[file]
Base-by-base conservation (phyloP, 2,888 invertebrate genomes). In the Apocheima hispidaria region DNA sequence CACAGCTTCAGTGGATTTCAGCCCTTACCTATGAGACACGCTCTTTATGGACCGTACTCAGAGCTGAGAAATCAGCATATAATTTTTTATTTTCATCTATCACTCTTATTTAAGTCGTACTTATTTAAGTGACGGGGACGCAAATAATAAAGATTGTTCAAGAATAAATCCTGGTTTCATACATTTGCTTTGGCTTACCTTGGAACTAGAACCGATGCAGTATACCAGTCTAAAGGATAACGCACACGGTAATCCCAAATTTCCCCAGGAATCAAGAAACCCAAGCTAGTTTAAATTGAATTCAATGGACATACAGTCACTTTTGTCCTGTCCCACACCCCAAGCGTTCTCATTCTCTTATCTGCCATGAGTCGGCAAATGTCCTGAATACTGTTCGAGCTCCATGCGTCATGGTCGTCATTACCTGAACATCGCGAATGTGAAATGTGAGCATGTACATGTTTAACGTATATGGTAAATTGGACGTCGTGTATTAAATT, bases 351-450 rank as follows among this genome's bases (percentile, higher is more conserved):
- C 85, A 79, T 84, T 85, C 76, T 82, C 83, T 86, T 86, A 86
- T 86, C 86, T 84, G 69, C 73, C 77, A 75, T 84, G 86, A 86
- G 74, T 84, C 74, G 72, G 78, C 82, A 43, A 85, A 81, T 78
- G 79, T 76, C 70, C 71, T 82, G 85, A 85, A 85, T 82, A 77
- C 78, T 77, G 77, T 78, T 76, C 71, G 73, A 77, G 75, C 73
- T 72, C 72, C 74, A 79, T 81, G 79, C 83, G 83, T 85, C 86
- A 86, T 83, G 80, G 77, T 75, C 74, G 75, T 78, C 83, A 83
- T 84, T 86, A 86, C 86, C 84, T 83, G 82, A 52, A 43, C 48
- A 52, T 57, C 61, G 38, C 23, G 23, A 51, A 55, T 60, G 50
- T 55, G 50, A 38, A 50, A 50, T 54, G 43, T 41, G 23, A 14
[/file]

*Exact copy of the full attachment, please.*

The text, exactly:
Base-by-base conservation (phyloP, 2,888 invertebrate genomes). In the Apocheima hispidaria region DNA sequence CACAGCTTCAGTGGATTTCAGCCCTTACCTATGAGACACGCTCTTTATGGACCGTACTCAGAGCTGAGAAATCAGCATATAATTTTTTATTTTCATCTATCACTCTTATTTAAGTCGTACTTATTTAAGTGACGGGGACGCAAATAATAAAGATTGTTCAAGAATAAATCCTGGTTTCATACATTTGCTTTGGCTTACCTTGGAACTAGAACCGATGCAGTATACCAGTCTAAAGGATAACGCACACGGTAATCCCAAATTTCCCCAGGAATCAAGAAACCCAAGCTAGTTTAAATTGAATTCAATGGACATACAGTCACTTTTGTCCTGTCCCACACCCCAAGCGTTCTCATTCTCTTATCTGCCATGAGTCGGCAAATGTCCTGAATACTGTTCGAGCTCCATGCGTCATGGTCGTCATTACCTGAACATCGCGAATGTGAAATGTGAGCATGTACATGTTTAACGTATATGGTAAATTGGACGTCGTGTATTAAATT, bases 351-450 rank as follows among this genome's bases (percentile, higher is more conserved):
- C 85, A 79, T 84, T 85, C 76, T 82, C 83, T 86, T 86, A 86
- T 86, C 86, T 84, G 69, C 73, C 77, A 75, T 84, G 86, A 86
- G 74, T 84, C 74, G 72, G 78, C 82, A 43, A 85, A 81, T 78
- G 79, T 76, C 70, C 71, T 82, G 85, A 85, A 85, T 82, A 77
- C 78, T 77, G 77, T 78, T 76, C 71, G 73, A 77, G 75, C 73
- T 72, C 72, C 74, A 79, T 81, G 79, C 83, G 83, T 85, C 86
- A 86, T 83, G 80, G 77, T 75, C 74, G 75, T 78, C 83, A 83
- T 84, T 86, A 86, C 86, C 84, T 83, G 82, A 52, A 43, C 48
- A 52, T 57, C 61, G 38, C 23, G 23, A 51, A 55, T 60, G 50
- T 55, G 50, A 38, A 50, A 50, T 54, G 43, T 41, G 23, A 14